Prompt: All books have been banned. Describe a drug deal of books.
The half moon had long since peaked before I dared venture out into the cold night, bundled tightly to protect myself against the frigid air. I pulled my knit hat low and walked down the snowy sidewalk, one of a mere handful of souls that dared brave the freezing night. The few people that I passed paid me no mind, and for that I was more than grateful.
The alley appeared exactly as I’d dreamed it would. Narrow and hunched, it reminded me of the old library I frequented as a child, with its cramped aisles and book stacks that seemed to stretch into the ether. I longingly recalled winter days spent poring over the epic fantasies of Tolkien and Jordan, uncovering Earth’s strangest mysteries with Verne’s scientists and explorers, falling into abyssal despair and madness with Lovecraft’s doomed souls.
It’s been a long time since I’ve held a book. A real book. Ever since Disney’s "Gutenberg law" outlawed traditional media, anything that isn’t licensed or part of a franchise has been hard to come by. I thought I would adapt, I thought it would be fine, but over time I could feel my mind wasting. I felt…starved. Thankfully, an old college friend put me in touch with someone who could help. Or, at least, I hoped they could.
There came a narrow gap between two buildings. Ducking under an archway, heavy cigarette smoke filled my nostrils. Wisps drifted around a tall, slender figure covered in furs, leaning against the brick wall. The smoke seemed to hang frozen in the wintry air.
“Ask not for whom the bell tolls,” I stammered, but I couldn’t tell whether it was due to the cold or anxiety. The person’s face – it seemed to be a woman – was mostly obscured in shadow. She took a long drag on her cigarette, bringing it down to the filter.
“It tolls for thee,” she replied in a brisk Serbian accent. She tossed the butt to the floor and it fizzled in a small puddle. She turned towards me and a pair of sharp eyes glared from underneath the hood of her coat. Her face was thin and gaunt, but her eyes were fire.
“Do you have the lit?” I whispered.
“You have the money?” She whispered back. I reached into my coat pocket and unfolded a bundle of money. She glanced at the amount and scoffed.
“I sell lit,” she said firmly. “For this, you would not get a writing prompt response.”
I sighed, and reached into my other pocket for more. I didn’t want to spend it, but opportunities like this were rare. She quickly pocketed all of it.
“Come,” she commanded. I followed her down a steep flight of stairs into a cellar apartment. As soon as the door opened and that familiar musty odor assailed my nostrils, the money became inconsequential.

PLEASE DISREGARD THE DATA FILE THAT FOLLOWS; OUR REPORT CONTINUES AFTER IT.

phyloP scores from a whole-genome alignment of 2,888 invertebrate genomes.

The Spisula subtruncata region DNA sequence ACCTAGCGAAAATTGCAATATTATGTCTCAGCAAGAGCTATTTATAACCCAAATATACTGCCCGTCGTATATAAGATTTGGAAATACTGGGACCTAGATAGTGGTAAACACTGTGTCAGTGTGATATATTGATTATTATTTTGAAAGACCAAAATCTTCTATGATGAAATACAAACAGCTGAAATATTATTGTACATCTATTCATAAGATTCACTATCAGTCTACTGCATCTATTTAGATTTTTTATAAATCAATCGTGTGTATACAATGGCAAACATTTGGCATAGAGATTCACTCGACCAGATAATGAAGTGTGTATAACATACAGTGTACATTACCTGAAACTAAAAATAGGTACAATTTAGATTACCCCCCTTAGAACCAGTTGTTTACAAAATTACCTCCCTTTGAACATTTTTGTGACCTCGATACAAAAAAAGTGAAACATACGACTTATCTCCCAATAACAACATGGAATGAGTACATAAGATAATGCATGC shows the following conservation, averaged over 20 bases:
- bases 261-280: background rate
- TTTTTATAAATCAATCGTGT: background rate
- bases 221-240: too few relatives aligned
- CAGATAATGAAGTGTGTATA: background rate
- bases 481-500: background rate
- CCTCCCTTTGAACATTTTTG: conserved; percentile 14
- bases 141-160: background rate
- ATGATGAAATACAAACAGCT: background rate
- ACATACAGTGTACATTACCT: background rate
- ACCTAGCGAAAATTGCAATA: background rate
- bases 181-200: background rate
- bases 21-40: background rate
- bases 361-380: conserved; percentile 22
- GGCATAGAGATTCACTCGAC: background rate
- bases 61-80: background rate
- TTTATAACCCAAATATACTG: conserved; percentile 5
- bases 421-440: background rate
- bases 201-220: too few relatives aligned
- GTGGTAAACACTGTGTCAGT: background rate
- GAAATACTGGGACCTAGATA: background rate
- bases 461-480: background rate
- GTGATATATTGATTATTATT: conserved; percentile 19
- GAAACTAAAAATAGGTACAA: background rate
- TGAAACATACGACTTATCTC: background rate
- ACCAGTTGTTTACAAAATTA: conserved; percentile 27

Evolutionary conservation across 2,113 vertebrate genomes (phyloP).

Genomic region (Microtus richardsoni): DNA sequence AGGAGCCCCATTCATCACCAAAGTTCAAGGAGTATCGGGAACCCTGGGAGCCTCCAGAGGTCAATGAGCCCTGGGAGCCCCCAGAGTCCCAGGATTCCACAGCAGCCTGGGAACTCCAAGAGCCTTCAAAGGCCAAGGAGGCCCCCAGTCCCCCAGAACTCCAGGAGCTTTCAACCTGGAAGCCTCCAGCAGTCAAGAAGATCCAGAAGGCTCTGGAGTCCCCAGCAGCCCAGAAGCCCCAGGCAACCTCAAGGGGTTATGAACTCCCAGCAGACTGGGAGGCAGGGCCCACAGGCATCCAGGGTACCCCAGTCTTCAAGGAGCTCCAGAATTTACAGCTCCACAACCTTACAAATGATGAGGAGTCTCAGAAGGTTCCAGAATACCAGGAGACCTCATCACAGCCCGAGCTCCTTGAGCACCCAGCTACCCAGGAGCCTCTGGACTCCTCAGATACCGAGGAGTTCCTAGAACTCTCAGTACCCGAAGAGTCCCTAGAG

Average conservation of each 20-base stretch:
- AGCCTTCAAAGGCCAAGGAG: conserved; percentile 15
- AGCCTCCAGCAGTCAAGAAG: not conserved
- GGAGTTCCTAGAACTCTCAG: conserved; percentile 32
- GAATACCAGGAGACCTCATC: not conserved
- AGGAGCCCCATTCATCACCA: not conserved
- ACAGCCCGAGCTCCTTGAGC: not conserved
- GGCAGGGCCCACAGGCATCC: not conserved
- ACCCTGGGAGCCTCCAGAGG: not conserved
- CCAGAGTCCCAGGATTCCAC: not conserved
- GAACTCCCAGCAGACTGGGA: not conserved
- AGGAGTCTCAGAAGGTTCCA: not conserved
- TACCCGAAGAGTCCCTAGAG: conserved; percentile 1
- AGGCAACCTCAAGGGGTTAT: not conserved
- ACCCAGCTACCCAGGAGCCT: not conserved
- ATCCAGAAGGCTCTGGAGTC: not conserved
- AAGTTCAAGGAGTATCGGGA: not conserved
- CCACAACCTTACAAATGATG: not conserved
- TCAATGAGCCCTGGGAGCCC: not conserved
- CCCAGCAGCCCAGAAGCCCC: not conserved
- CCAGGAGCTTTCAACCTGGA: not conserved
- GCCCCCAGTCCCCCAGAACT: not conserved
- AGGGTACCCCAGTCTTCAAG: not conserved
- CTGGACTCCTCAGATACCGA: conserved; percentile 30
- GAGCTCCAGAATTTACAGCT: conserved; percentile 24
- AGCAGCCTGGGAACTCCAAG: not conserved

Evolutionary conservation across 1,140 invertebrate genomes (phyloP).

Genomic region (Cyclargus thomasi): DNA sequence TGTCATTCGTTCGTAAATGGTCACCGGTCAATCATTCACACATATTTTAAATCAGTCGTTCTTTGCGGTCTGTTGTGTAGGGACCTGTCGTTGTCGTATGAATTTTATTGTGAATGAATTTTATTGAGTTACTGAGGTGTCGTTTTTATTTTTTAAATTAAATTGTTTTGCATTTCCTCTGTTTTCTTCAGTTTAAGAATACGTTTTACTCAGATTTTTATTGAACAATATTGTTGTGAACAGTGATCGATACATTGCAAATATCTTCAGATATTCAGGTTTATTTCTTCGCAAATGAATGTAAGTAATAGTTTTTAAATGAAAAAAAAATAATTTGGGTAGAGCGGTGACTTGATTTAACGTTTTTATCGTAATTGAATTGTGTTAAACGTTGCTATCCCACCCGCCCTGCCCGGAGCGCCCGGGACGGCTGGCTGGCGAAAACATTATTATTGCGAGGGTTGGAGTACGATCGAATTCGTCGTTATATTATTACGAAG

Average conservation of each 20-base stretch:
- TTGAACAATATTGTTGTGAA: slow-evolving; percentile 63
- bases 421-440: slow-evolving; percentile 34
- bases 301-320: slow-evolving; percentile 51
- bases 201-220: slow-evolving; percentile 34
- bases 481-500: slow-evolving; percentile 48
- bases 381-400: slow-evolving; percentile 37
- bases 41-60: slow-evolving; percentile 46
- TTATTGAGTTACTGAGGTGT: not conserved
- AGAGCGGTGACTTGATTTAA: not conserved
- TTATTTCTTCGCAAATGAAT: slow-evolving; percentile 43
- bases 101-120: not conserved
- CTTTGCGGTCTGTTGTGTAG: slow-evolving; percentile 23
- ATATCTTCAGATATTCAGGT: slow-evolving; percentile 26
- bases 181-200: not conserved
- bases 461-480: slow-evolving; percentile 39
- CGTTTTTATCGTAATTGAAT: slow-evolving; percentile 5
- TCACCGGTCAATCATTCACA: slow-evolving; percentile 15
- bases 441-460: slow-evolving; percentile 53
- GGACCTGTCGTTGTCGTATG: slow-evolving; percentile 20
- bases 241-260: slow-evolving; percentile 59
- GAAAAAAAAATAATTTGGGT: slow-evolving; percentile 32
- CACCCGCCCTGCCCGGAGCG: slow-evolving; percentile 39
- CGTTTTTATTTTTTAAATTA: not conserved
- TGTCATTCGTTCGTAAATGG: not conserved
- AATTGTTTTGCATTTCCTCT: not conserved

Spread across tables and chairs were countless volumes of literature, no doubt liberated from old libraries and shuttered bookstores around the world. Every genre was represented, with collections from authors both familiar and unknown to me. My heart raced as I recognized covers that I hadn’t seen in decades, and I fought the urge to caress each volume as I passed by.
My host spoke to me as I browsed, but her voice seemed distant. “You are lucky. I have some new Tolstoys and a Nabokov, there, on the table to your left. I also have Orwells that just came in last week: Animal Farm, and 1984."
I stumbled through the vast, subterranean library in dumbfounded amazement. For a moment I fell back into my childhood, where I spent hours traversing the aisles searching for a book that would practically leap off the shelves at me. My eyes fell on a dusty hardcover – the complete works of Shakespeare – and it was love at first sight.
“Ah, so you are a poet,” she smirked. “Go on, you may have one more, but be quick.”
Channeling my inner child, I scanned the floors, practically crawling, and came across a tattered Don Quixote. Without a second thought, I clutched both books to my chest, thanked my host, and parted under the cover of darkness.
The moment I locked my front door behind me, I tossed off my outer clothes and fell to the floor of the entryway, staring at my bounty with a fluttering heart. I cannot say how long I sat there running my hands over the aged covers, flipping through the soft pages, inhaling the sweet, dry musk of time-eaten ink and paper. My watery eyes could hardly discern the text, but I could feel the words through the haggard pages, the slight bump of the ink, and the bent spines. The feeling that I was once again reliving my childhood days in that old library was nothing short of orgasmic. I knew that I would read these novels again and again, and prayed that I would someday once again find myself in that magical apartment, stumbling among the piles and rows of forbidden fruit. In the meantime, though, I had my fix.